All you can do is laugh, really. The World Wildlife Fund (WWF) has been pushing for years to position itself as a valid scientific authority but the kinds of projects they get involved with generally have little to do with real science and more to do with promoting their brand and its doomsday climate change narrative. The most recent example is a ‘Count walrus from space‘ ploy that is enlisting elementary school aged children and other members of the public to count Atlantic walrus from satellite photos, which the Washington Post obligingly promoted last week (proving the WWF massive free publicity).
WWF roped someone from the British Antarctic Survey (BAS) into the four year scheme, which makes it seem like legitimate, real science. With this initiative, the WWF are strongly pushing a story that walrus throughout the Arctic are threatened by climate change due to melting Arctic sea ice. They have been doing this actively since 2015, as seen with their collaboration with Netflix and Sir David Attenborough in the ‘Our Planet’ Pacific walrus extravaganza that blew up into a massive controversy. I have more to say on that in my next book, whose publication is unfortunately behind schedule but will hopefully be out soon.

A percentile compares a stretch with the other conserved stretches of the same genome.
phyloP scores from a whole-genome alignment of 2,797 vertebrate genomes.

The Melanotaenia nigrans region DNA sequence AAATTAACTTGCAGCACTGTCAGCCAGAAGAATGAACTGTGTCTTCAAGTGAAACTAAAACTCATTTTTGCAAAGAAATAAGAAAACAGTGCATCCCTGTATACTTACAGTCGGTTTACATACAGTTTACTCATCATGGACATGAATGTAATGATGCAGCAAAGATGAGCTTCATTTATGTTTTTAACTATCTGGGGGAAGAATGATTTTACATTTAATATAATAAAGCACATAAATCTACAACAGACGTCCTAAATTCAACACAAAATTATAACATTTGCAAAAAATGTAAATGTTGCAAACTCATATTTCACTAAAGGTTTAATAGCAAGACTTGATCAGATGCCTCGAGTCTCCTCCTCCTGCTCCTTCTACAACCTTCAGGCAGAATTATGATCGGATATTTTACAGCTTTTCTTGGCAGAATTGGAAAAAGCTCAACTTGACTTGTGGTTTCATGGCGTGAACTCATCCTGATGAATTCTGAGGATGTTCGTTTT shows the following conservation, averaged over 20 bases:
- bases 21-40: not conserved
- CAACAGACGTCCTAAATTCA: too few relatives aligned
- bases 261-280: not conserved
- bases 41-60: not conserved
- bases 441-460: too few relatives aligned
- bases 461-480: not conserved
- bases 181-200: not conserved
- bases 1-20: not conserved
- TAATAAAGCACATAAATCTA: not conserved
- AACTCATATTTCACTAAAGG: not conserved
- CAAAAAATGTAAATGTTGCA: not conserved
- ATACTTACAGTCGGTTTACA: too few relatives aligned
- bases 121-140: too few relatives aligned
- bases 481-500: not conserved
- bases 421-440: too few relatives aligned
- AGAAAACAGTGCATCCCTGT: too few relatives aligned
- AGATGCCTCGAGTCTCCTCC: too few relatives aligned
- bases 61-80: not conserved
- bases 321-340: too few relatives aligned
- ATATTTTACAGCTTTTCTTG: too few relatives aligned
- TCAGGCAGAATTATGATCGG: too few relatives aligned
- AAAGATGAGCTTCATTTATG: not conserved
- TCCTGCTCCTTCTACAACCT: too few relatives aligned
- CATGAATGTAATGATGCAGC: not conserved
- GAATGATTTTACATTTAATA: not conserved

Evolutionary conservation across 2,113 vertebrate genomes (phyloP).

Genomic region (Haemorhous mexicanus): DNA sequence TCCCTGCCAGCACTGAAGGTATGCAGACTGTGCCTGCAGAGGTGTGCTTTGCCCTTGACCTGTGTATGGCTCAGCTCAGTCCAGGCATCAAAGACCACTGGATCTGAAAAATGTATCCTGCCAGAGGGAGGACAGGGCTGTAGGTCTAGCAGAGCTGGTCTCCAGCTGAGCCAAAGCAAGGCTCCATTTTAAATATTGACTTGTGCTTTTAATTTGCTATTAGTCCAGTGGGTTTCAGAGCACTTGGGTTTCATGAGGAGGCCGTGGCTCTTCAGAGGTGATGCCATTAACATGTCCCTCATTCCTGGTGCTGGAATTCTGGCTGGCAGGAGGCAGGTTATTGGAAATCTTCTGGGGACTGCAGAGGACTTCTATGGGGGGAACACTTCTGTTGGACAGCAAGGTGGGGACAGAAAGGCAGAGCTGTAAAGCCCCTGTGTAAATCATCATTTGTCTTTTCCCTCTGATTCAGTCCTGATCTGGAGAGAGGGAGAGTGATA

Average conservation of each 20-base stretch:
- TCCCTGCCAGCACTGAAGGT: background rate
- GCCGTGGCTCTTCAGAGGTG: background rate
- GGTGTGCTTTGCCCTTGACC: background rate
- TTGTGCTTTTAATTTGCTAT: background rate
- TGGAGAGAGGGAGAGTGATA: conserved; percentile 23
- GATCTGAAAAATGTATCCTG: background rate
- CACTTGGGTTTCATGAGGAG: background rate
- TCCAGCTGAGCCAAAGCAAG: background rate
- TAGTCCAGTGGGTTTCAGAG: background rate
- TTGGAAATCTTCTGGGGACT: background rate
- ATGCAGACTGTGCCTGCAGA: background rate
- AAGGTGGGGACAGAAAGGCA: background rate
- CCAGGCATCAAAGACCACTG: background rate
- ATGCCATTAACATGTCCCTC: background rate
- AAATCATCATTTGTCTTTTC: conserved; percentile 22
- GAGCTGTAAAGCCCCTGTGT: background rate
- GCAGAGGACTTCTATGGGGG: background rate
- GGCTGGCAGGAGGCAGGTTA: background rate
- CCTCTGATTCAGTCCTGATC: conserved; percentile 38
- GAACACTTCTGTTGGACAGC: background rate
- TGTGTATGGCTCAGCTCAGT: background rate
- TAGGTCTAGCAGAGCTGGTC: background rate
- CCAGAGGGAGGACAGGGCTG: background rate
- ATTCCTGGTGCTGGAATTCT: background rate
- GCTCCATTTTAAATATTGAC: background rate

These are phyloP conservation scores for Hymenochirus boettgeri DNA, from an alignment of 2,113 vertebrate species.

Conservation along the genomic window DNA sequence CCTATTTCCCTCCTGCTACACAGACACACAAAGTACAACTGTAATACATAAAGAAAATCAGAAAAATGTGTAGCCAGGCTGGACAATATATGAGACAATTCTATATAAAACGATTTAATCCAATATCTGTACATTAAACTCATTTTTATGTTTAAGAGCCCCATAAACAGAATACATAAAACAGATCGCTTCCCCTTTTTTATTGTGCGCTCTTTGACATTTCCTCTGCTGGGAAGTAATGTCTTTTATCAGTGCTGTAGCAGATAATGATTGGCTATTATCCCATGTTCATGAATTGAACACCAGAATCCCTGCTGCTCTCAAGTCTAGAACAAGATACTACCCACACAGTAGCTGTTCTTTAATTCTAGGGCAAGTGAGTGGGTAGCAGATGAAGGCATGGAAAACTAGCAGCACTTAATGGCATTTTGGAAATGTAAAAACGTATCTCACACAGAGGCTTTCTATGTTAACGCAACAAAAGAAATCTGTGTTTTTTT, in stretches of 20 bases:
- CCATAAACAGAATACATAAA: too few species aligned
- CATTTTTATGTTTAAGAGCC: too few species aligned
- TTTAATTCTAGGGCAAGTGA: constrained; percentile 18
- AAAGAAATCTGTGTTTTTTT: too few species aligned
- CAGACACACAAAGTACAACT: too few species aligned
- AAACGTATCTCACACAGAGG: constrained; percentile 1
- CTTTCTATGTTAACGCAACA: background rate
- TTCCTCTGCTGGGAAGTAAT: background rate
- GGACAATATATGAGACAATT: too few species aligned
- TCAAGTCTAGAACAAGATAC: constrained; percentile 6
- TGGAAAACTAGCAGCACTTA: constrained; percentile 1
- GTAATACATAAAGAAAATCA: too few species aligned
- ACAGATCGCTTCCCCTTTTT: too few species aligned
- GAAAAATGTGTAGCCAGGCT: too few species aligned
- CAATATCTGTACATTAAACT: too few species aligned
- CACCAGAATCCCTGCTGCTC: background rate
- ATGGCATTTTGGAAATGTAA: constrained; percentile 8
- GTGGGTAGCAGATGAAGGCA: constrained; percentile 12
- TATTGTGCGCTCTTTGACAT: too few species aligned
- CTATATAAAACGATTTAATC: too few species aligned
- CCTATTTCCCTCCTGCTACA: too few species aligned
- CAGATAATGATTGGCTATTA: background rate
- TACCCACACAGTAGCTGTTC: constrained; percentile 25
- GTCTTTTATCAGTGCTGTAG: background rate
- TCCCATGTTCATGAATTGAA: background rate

The first problem with this plan is that evidence is lacking to support the claim that walrus have been harmed by recent declines in sea ice. Despite current low numbers, Atlantic walrus are more abundant today than they were 100 years ago, after decades of commercial hunting reduced populations to near extinction levels (Born et al. 1995; Wiig et al. 2014).
The second problem is that walrus at land haulouts in summer or fall are notoriously difficult for professional scientists to count even from aerial photographs. The idea that children as young as nine years old can contribute to generating a more accurate count from satellite images is ludicrous.Continue reading
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